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Crucial Fact

  • His favourite word was international.

Last in Parliament March 2008, as Liberal MP for Toronto Centre (Ontario)

Won his last election, in 2006, with 52% of the vote.

Statements in the House

The Environment November 8th, 2006

Mr. Speaker, like the reversing falls in Saint John, New Brunswick, the Conservatives are cascading backwards on the environment. The government will go to Kenya next week with a climate change plan in which it proposes to do nothing for 20 years and then think about what it will do for the next 25 years after that.

No wonder the Prime Minister and the Minister of the Environment are afraid to show up at international meetings. They are making Canada a laughingstock on the environment.

Would the Prime Minister agree that what our country needs is a plan that kicks in one week from now, at the world conference in Nairobi, and not 2,300 weeks from now in the year 2050?

Business of Supply November 7th, 2006

Mr. Chair, the minister would agree that it was never contemplated to use tanks at the beginning and that the use of tanks is an indication of the nature of the change in mission. That takes us really to the question of aid which will be my last question.

We are concerned that aid be delivered in the Kandahar region in ways which will support our troops. We heard in the Senate hearings that some $1.9 million of the military's own money was being spent for local aid in the region. We recently heard in the House about the doubling of discretionary aid to be given to local commanders.

Is the aid from CIDA coming forward in such a way that our military commanders are telling the minister and the government that they are getting the resources they need to provide villagers in the region with the help they need so that they can get the backup to make a military success of a mission? Without that they will not be successful because the local people will not have the clean water, the roads and other infrastructure they need to make a success out of this mission.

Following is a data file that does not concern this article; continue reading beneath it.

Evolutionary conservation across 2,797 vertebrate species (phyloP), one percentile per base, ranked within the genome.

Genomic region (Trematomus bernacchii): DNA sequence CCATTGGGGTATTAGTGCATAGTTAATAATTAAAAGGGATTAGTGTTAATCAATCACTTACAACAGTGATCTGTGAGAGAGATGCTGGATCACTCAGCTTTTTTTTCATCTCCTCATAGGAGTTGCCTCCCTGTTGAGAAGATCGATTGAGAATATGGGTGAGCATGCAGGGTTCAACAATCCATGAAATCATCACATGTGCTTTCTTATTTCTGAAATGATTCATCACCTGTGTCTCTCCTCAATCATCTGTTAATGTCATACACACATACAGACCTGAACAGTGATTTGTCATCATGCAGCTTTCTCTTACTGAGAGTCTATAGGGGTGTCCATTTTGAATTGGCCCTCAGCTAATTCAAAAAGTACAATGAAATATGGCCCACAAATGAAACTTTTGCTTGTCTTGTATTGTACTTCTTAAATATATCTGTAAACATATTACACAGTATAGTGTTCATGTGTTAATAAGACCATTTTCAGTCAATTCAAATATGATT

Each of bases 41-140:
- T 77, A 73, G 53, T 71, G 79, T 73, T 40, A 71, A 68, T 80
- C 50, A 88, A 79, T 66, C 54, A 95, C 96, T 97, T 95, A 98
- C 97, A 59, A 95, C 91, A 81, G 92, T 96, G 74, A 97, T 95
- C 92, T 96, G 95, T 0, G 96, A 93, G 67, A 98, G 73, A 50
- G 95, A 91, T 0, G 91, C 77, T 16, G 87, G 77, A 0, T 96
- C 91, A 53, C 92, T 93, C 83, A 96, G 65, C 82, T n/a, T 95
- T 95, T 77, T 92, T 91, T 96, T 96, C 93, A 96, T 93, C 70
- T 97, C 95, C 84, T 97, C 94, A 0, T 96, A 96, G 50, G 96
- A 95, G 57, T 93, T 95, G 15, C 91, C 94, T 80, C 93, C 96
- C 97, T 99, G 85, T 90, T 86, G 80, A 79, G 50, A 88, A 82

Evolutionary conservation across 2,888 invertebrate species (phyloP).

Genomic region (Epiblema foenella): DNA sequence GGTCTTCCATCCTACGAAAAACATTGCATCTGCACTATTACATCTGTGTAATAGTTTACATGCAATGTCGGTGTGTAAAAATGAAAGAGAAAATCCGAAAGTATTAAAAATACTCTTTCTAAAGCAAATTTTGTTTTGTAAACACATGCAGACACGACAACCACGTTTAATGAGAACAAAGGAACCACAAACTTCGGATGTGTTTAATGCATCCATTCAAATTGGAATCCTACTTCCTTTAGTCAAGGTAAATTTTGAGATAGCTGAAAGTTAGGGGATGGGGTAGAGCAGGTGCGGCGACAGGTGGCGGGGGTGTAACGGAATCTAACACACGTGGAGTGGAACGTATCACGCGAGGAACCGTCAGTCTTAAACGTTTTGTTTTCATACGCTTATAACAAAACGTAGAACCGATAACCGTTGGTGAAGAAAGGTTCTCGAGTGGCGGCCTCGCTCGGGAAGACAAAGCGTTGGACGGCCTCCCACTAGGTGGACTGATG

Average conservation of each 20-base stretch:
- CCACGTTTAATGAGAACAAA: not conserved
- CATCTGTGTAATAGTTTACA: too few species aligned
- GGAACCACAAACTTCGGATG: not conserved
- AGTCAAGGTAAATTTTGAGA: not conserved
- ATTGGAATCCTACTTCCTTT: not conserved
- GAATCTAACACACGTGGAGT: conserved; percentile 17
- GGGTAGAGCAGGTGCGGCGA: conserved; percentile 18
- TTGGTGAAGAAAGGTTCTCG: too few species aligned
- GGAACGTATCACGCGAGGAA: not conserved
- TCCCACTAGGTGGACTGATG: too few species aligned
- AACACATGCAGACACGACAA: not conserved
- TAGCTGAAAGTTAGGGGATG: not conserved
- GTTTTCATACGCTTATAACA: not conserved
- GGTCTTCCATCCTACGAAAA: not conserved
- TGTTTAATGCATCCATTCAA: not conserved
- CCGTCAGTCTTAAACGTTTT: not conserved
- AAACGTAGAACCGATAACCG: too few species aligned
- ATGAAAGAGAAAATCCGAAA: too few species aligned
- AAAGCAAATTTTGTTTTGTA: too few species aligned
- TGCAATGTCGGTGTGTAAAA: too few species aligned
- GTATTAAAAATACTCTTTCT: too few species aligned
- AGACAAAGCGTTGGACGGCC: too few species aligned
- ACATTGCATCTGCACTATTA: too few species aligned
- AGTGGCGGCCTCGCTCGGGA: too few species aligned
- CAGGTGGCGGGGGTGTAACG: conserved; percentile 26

Business of Supply November 7th, 2006

Mr. Chair, I am glad the minister mentioned the suicide bombings and IEDs because there is concern obviously that the tactics adopted by the Taliban and the insurgents are starting to replicate tactics that have been adopted in Iraq. Clearly those of us who watch the situation in Iraq are very concerned about whether similar military tactics in Afghanistan would be as unproductive as they are in Iraq at present.

There are questions we need to have answered for the Canadian people today.

The decisions on military tactics that are being taken, while successful from a military point of view, are they undermining the possibility of achieving a true political resolution of the conflict?

Are we assured that the tactics of our allies who may occasionally attempt to fight an underground insurgency with tactics that are more suited to fighting a conventional military force are not unproductive?

Are we concerned that the use of our equipment, the use of tanks among the local population and particularly the use of air power, is such that it is destroying our capacity to reach out to the local population in such a way that we can ultimately achieve success with the overall mission?

Business of Supply November 7th, 2006

Speaking of aid, Mr. Chair, there is obviously considerable pressure to deliver timely aid and we cannot wait to deliver that. General Richards, the British general who is commander of all NATO troops in Afghanistan, said in September that in his view the heavy military phase of the mission was now over and it was time to focus on reconstruction. He went on to say that we have to show in the next six months that the government is on the winning side. He said that if we do not take advantage of this in the next six months then we could pour an additional 10,000 troops in next year and we still would not succeed because we would have lost by then the consent of the people.

Would the minister agree with the assessment of the general in command of our troops in that area and if not, why not?

Business of Supply November 7th, 2006